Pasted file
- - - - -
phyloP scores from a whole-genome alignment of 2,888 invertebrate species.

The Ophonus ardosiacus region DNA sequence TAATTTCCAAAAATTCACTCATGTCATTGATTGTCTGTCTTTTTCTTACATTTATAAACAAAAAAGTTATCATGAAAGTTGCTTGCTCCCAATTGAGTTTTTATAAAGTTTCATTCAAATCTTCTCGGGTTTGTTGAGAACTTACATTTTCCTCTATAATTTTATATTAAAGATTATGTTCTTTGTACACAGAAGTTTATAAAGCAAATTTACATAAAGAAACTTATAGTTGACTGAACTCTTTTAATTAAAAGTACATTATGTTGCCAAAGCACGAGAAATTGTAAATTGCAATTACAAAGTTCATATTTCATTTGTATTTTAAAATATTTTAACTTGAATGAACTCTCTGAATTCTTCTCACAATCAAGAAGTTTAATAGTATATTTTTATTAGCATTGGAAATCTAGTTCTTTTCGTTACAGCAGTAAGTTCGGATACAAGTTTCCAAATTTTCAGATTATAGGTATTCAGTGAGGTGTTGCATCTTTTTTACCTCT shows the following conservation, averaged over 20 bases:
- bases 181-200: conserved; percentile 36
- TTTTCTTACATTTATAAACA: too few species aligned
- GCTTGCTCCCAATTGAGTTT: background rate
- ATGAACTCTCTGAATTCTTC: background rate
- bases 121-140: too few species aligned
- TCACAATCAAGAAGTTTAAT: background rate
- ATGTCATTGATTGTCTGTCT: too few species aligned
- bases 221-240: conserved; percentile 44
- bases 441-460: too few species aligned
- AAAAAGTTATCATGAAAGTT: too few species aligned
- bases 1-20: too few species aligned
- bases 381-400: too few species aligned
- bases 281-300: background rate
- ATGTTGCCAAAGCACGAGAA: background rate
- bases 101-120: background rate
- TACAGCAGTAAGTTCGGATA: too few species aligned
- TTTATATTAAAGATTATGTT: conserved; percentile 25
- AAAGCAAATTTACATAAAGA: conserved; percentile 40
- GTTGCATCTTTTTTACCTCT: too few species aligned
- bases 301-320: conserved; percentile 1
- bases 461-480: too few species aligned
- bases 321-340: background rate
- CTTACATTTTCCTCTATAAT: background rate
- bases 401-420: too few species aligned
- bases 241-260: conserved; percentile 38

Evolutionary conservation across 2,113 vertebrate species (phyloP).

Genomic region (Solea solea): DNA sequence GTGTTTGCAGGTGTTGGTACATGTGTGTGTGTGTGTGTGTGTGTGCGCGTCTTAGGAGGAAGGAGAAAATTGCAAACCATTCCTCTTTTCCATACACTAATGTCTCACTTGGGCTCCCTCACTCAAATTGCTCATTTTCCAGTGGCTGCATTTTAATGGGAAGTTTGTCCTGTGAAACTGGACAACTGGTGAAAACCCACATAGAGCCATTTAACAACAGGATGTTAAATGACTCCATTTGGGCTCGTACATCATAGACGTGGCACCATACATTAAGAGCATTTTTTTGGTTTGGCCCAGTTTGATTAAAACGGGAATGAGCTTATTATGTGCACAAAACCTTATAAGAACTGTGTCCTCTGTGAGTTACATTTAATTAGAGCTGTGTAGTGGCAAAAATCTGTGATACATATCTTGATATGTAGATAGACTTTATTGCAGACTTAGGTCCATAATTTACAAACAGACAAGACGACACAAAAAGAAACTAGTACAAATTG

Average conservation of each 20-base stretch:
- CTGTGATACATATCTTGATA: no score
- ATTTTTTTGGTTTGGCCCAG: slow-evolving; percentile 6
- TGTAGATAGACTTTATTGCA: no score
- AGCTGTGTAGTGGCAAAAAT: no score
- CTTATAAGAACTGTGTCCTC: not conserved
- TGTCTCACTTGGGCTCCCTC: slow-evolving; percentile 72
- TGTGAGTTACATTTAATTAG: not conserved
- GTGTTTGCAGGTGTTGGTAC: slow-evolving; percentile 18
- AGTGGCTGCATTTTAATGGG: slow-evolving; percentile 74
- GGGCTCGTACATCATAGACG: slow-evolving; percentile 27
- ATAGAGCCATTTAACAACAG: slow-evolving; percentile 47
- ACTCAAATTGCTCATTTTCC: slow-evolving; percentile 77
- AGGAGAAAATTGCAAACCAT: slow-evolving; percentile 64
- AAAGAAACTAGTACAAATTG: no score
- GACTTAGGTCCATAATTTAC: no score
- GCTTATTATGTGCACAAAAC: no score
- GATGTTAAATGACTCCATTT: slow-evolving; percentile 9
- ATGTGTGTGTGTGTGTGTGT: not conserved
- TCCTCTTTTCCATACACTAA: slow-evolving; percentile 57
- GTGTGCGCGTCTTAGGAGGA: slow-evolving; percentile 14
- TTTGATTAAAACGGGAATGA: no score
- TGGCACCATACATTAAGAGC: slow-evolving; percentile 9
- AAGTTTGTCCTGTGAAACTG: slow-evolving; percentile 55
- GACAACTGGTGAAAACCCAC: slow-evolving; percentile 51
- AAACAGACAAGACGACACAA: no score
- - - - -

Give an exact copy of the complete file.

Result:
phyloP scores from a whole-genome alignment of 2,888 invertebrate species.

The Ophonus ardosiacus region DNA sequence TAATTTCCAAAAATTCACTCATGTCATTGATTGTCTGTCTTTTTCTTACATTTATAAACAAAAAAGTTATCATGAAAGTTGCTTGCTCCCAATTGAGTTTTTATAAAGTTTCATTCAAATCTTCTCGGGTTTGTTGAGAACTTACATTTTCCTCTATAATTTTATATTAAAGATTATGTTCTTTGTACACAGAAGTTTATAAAGCAAATTTACATAAAGAAACTTATAGTTGACTGAACTCTTTTAATTAAAAGTACATTATGTTGCCAAAGCACGAGAAATTGTAAATTGCAATTACAAAGTTCATATTTCATTTGTATTTTAAAATATTTTAACTTGAATGAACTCTCTGAATTCTTCTCACAATCAAGAAGTTTAATAGTATATTTTTATTAGCATTGGAAATCTAGTTCTTTTCGTTACAGCAGTAAGTTCGGATACAAGTTTCCAAATTTTCAGATTATAGGTATTCAGTGAGGTGTTGCATCTTTTTTACCTCT shows the following conservation, averaged over 20 bases:
- bases 181-200: conserved; percentile 36
- TTTTCTTACATTTATAAACA: too few species aligned
- GCTTGCTCCCAATTGAGTTT: background rate
- ATGAACTCTCTGAATTCTTC: background rate
- bases 121-140: too few species aligned
- TCACAATCAAGAAGTTTAAT: background rate
- ATGTCATTGATTGTCTGTCT: too few species aligned
- bases 221-240: conserved; percentile 44
- bases 441-460: too few species aligned
- AAAAAGTTATCATGAAAGTT: too few species aligned
- bases 1-20: too few species aligned
- bases 381-400: too few species aligned
- bases 281-300: background rate
- ATGTTGCCAAAGCACGAGAA: background rate
- bases 101-120: background rate
- TACAGCAGTAAGTTCGGATA: too few species aligned
- TTTATATTAAAGATTATGTT: conserved; percentile 25
- AAAGCAAATTTACATAAAGA: conserved; percentile 40
- GTTGCATCTTTTTTACCTCT: too few species aligned
- bases 301-320: conserved; percentile 1
- bases 461-480: too few species aligned
- bases 321-340: background rate
- CTTACATTTTCCTCTATAAT: background rate
- bases 401-420: too few species aligned
- bases 241-260: conserved; percentile 38

Evolutionary conservation across 2,113 vertebrate species (phyloP).

Genomic region (Solea solea): DNA sequence GTGTTTGCAGGTGTTGGTACATGTGTGTGTGTGTGTGTGTGTGTGCGCGTCTTAGGAGGAAGGAGAAAATTGCAAACCATTCCTCTTTTCCATACACTAATGTCTCACTTGGGCTCCCTCACTCAAATTGCTCATTTTCCAGTGGCTGCATTTTAATGGGAAGTTTGTCCTGTGAAACTGGACAACTGGTGAAAACCCACATAGAGCCATTTAACAACAGGATGTTAAATGACTCCATTTGGGCTCGTACATCATAGACGTGGCACCATACATTAAGAGCATTTTTTTGGTTTGGCCCAGTTTGATTAAAACGGGAATGAGCTTATTATGTGCACAAAACCTTATAAGAACTGTGTCCTCTGTGAGTTACATTTAATTAGAGCTGTGTAGTGGCAAAAATCTGTGATACATATCTTGATATGTAGATAGACTTTATTGCAGACTTAGGTCCATAATTTACAAACAGACAAGACGACACAAAAAGAAACTAGTACAAATTG

Average conservation of each 20-base stretch:
- CTGTGATACATATCTTGATA: no score
- ATTTTTTTGGTTTGGCCCAG: slow-evolving; percentile 6
- TGTAGATAGACTTTATTGCA: no score
- AGCTGTGTAGTGGCAAAAAT: no score
- CTTATAAGAACTGTGTCCTC: not conserved
- TGTCTCACTTGGGCTCCCTC: slow-evolving; percentile 72
- TGTGAGTTACATTTAATTAG: not conserved
- GTGTTTGCAGGTGTTGGTAC: slow-evolving; percentile 18
- AGTGGCTGCATTTTAATGGG: slow-evolving; percentile 74
- GGGCTCGTACATCATAGACG: slow-evolving; percentile 27
- ATAGAGCCATTTAACAACAG: slow-evolving; percentile 47
- ACTCAAATTGCTCATTTTCC: slow-evolving; percentile 77
- AGGAGAAAATTGCAAACCAT: slow-evolving; percentile 64
- AAAGAAACTAGTACAAATTG: no score
- GACTTAGGTCCATAATTTAC: no score
- GCTTATTATGTGCACAAAAC: no score
- GATGTTAAATGACTCCATTT: slow-evolving; percentile 9
- ATGTGTGTGTGTGTGTGTGT: not conserved
- TCCTCTTTTCCATACACTAA: slow-evolving; percentile 57
- GTGTGCGCGTCTTAGGAGGA: slow-evolving; percentile 14
- TTTGATTAAAACGGGAATGA: no score
- TGGCACCATACATTAAGAGC: slow-evolving; percentile 9
- AAGTTTGTCCTGTGAAACTG: slow-evolving; percentile 55
- GACAACTGGTGAAAACCCAC: slow-evolving; percentile 51
- AAACAGACAAGACGACACAA: no score